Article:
Mrs Astronomer is about to start her period (obligatory male reaction: yuck), which means that we’ll soon know when we can start IVF, and I can do my best supporting husband act. She’s tetchy and weepy, and we’ve both been under a lot of stress recently – both of us are trying not to let it affect us, but by god it’s difficult. You read how stressful IVF is, but the reality doesn’t strike you, and oh hell we haven’t even actually begun yet. We’re not even close. All the fun stuff is yet to come. We’re tired, averaging about four hours sleep per night, and all that’s on my mind is that the injections she’ll start soon will (by all accounts) turn her into a hormonal basket case for a few weeks, who will need my support, care, love and attention, and not for me to do what I feel like doing, which is hiding under the duvet all week. After that will be a large number of people paying deep attention to the comings and goings of my wife’s vagina for a month, a sentence I never thought I’d have to type. And whatever happens afterwards – pregnancy or no pregnancy – she’ll need my love and care. Especially in the “no baby” possibility.

Now throw in a few long term problems. It will cost me just under £5,000 to finish my degree, to be paid next September, as with the Open University, you pay by module, not by academic year. Roughly the same cost as what a round of IVF will cost once you’ve used up that free roll of the dice we’re using now with the NHS. Which throws up a bit of a conundrum, to put it mildly – which to spend the cash on? My education or another punt at having children?

British Astronaut Maj. Tim Peake (photo credit – NASA)

Thing is, it’s not about my ambitions. If you’d asked me at age seven what I wanted to be, you would have got one answer – astronaut. But, like most ambitions, real life gets in the way – in my case, eyesight (an astigmatism prevents me from flying without corrective lenses), the one in 10,000 applicant to astronaut selection ratio, and the fact that there are very few people would be willing to spend an extended period of time in a confined space with someone as obnoxiously potty-mouthed as me. (I have been reliably informed that a week would be a little much). Also, throw in Kessler Syndrome. Google it, it’s goddamn terrifying. I can’t be the star of the show any more, but I can at least be on the field – a dream job would be working for ESA, or the UK Space Agency as a space scientist. A degree in maths and physics, focussing heavily on the astrophysics, is the best way to at least be supporting the team, and help to keep astronauts flying; it’s a route to a PhD, and becoming Dr Astronomer. It’s a dream job.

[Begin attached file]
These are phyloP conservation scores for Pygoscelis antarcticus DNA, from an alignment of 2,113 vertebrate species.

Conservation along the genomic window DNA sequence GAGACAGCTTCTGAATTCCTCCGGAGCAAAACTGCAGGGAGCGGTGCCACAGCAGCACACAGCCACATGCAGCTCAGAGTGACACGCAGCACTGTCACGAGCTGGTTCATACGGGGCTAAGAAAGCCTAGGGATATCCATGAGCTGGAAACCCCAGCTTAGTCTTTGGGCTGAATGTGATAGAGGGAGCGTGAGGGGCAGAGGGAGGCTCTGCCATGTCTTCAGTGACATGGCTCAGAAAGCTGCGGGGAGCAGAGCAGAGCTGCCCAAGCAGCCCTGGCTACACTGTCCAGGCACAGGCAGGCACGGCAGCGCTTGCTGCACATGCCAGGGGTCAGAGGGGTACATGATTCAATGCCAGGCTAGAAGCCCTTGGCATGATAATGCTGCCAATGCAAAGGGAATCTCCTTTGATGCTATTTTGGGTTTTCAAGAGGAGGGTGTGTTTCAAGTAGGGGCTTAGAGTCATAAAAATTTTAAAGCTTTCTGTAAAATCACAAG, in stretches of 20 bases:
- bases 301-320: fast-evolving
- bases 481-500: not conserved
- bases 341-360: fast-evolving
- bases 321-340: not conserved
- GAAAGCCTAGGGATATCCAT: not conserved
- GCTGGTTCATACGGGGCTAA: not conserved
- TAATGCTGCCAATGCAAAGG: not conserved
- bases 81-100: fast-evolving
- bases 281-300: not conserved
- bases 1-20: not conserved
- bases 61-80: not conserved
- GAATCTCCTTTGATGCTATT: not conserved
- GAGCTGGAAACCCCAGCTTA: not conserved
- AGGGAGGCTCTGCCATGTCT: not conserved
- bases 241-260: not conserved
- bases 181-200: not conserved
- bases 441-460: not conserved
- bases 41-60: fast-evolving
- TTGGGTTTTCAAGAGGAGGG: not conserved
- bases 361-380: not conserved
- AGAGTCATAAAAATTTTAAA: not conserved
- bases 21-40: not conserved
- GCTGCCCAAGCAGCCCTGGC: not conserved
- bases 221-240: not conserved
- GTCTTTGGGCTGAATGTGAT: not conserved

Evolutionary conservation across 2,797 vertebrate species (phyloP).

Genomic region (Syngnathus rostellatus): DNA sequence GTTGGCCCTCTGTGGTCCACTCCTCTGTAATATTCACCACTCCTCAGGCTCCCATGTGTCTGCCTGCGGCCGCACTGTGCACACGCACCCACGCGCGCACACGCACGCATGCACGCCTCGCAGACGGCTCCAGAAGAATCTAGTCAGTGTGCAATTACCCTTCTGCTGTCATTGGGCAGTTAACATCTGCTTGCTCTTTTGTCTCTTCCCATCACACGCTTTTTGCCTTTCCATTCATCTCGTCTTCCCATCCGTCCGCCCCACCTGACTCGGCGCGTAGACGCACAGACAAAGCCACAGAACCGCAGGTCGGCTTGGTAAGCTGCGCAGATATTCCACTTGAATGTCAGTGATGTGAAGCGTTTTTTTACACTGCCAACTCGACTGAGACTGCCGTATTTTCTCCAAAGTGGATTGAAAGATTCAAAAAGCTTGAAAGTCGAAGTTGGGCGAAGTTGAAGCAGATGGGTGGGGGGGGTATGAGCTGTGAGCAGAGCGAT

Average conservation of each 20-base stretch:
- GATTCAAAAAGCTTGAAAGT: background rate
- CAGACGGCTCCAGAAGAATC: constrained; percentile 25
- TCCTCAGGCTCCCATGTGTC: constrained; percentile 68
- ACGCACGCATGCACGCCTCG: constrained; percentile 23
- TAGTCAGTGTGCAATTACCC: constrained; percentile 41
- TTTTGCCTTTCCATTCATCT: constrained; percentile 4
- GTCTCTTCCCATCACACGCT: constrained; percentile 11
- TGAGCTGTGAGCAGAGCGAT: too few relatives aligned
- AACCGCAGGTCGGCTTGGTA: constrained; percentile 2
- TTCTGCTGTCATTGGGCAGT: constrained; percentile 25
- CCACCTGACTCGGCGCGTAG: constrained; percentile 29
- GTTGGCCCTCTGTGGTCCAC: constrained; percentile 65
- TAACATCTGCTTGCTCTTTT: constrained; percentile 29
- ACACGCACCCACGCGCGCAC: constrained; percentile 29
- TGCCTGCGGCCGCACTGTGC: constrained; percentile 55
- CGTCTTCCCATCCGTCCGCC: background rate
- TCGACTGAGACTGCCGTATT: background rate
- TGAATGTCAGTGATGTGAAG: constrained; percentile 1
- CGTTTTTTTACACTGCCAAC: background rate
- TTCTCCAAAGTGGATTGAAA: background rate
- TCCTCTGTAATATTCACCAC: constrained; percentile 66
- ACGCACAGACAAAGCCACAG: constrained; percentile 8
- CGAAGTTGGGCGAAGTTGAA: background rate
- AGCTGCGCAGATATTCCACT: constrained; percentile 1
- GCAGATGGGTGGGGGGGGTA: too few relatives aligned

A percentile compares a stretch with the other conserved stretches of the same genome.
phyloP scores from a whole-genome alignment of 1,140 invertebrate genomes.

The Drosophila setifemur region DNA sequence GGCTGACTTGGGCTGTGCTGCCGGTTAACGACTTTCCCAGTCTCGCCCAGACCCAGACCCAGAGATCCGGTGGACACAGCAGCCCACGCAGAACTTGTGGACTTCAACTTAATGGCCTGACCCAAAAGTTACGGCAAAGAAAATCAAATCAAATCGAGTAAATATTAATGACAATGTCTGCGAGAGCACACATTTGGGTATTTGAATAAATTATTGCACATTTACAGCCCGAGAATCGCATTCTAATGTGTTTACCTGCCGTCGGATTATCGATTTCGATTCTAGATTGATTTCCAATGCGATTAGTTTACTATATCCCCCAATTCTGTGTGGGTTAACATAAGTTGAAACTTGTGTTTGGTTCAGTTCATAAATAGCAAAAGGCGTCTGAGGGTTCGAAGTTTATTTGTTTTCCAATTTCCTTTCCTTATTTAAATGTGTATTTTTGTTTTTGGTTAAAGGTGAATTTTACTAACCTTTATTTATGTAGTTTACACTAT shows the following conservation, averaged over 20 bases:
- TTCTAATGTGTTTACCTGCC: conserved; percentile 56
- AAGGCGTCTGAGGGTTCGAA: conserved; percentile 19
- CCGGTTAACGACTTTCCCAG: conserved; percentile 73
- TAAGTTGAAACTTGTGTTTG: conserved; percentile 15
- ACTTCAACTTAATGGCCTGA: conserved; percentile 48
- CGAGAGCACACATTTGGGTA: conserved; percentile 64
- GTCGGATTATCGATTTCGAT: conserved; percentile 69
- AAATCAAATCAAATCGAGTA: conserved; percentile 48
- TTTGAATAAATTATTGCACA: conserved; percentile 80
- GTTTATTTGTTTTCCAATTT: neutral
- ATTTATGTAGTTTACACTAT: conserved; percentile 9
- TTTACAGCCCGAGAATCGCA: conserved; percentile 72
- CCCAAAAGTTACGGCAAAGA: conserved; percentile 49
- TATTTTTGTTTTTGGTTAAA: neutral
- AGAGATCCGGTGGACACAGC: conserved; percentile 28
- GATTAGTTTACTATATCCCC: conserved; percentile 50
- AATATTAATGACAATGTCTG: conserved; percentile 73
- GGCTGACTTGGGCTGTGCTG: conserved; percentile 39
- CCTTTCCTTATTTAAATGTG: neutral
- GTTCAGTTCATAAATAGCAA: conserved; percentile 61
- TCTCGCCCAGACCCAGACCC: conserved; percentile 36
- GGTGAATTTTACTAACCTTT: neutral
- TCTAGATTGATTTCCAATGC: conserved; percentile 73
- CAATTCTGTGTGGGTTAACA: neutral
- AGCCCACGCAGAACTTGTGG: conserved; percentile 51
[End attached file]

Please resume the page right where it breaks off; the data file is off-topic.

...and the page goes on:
But the point is, is that at some point ambitions take a back seat sometimes. My wife’s ambition is to be a mother. More specifically, she wants to be a Mami, which is like being a mother, only more Welsh. Even more perplexing, she seems to want to fulfil this ambition with me, a fact about which I am eternally grateful. And every month, without fail, she has an unhelpful reminder from her uterus that biology is a bitch. Every month, biology reminds her that her ambitions aren’t happening.

Every. Damn. Month.

It’s terrible, watching someone you love dearly go through that. I may have had unfeasibly ambitious goals as a seven year old (my, but wasn’t tiny Lost Astronomer precocious!), and I do feel faintly jealous every time an Astronaut does an EVA, or I think about Tim Peake. I mean, who doesn’t.

But at least the entire staffs of NASA, ESA, and the UK space agency – for all their faults – do not make a habit of coming around my house and take turns kicking me in the bollocks once a month for three days, reminding me about my shit eyesight while I lie in a fetal position on the floor, weeping profusely as another rocket scientist puts the boot in, shouting about how it’s not in my biology to be a steely eyed missile man.

It’s the little things in life.